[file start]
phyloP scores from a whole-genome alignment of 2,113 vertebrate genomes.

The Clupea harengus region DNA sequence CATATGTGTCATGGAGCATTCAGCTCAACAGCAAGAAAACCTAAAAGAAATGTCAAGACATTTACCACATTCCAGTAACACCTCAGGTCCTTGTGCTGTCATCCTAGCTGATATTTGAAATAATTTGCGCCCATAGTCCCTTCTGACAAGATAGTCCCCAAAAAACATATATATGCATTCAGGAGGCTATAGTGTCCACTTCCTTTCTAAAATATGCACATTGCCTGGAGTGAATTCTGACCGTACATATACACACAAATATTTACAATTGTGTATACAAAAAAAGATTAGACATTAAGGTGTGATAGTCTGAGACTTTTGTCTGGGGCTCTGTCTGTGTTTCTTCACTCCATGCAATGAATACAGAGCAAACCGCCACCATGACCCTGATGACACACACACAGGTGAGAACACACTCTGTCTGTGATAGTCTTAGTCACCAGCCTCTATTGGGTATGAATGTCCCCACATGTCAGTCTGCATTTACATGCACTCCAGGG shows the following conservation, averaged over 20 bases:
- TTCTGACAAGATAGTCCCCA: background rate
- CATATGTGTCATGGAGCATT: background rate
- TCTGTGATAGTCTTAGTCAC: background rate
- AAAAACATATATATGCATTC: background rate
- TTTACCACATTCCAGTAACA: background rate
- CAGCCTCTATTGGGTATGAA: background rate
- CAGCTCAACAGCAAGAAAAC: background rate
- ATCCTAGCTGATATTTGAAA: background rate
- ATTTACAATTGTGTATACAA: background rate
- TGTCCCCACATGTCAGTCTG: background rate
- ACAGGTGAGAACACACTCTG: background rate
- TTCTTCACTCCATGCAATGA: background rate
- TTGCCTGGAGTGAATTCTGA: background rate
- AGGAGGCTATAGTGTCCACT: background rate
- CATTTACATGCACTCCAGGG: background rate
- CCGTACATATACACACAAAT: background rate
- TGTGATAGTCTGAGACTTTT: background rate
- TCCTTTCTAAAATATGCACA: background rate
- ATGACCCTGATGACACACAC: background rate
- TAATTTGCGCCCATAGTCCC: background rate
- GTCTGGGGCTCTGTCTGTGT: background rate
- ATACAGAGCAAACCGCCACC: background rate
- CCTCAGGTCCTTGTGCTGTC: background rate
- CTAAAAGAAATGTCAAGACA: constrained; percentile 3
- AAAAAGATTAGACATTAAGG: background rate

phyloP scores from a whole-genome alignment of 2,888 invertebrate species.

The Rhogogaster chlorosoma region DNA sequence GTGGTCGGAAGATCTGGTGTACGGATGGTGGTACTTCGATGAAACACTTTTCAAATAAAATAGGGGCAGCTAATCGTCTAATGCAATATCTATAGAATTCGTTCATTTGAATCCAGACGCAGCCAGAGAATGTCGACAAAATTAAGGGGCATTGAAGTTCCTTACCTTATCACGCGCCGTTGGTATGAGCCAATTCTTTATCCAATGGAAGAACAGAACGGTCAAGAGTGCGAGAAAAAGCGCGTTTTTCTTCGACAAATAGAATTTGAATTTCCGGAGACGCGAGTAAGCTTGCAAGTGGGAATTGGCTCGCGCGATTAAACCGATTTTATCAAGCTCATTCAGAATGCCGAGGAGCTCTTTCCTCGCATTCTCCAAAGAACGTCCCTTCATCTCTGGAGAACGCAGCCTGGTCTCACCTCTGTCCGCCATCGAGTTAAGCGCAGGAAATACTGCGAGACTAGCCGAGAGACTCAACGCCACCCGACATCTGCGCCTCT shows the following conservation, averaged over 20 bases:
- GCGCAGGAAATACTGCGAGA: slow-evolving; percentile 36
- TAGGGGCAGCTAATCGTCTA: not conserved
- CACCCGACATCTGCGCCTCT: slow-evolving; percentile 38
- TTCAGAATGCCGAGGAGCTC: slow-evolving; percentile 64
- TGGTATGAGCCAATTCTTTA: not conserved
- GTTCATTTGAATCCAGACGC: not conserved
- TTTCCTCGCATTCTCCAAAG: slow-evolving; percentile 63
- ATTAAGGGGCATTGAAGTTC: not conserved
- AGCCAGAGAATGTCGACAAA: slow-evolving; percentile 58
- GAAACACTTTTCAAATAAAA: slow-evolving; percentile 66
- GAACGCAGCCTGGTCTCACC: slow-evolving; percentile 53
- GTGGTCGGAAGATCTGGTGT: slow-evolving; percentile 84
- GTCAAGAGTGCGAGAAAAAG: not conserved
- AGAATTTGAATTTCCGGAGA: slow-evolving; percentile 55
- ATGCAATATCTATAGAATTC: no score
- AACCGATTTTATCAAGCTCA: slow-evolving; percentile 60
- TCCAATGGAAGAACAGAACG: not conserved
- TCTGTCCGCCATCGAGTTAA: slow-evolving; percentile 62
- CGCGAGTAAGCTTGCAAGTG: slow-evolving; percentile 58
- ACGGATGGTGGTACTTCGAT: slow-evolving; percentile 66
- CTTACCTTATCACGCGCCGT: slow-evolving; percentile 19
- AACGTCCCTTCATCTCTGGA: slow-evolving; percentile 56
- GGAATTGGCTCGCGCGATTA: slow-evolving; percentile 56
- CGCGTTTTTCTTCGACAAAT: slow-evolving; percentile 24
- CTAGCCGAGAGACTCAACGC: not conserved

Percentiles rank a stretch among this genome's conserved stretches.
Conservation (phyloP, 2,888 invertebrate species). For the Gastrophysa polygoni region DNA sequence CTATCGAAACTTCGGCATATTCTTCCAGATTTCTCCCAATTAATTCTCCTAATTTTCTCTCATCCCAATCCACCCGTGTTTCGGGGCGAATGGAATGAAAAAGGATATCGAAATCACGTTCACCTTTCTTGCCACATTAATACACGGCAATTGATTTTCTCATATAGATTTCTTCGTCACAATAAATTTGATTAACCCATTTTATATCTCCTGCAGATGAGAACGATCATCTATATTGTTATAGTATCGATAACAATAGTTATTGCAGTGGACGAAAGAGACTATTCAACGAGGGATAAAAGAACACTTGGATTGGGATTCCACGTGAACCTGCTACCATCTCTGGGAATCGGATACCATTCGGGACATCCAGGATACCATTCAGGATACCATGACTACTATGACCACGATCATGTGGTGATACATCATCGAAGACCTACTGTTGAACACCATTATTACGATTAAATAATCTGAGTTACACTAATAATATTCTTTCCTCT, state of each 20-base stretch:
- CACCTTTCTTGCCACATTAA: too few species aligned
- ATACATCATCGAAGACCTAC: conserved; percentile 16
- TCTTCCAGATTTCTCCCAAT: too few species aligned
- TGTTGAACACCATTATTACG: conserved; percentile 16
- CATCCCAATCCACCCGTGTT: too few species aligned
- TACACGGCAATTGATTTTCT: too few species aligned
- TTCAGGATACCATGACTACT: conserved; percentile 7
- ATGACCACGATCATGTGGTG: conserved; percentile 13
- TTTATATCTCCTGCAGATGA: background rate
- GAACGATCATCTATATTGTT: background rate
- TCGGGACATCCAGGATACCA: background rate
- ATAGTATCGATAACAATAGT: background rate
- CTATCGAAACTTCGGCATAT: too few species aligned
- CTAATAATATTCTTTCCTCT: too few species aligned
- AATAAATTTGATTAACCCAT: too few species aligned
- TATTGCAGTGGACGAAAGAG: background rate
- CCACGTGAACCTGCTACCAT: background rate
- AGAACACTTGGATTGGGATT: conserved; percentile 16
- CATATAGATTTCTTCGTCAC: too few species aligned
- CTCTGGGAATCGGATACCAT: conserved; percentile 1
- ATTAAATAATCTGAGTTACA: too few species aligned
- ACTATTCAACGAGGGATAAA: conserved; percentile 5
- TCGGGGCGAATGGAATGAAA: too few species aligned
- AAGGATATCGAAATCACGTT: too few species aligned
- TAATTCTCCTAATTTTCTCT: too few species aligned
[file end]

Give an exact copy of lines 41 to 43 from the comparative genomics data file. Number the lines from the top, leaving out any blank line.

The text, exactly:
- GTGGTCGGAAGATCTGGTGT: slow-evolving; percentile 84
- GTCAAGAGTGCGAGAAAAAG: not conserved
- AGAATTTGAATTTCCGGAGA: slow-evolving; percentile 55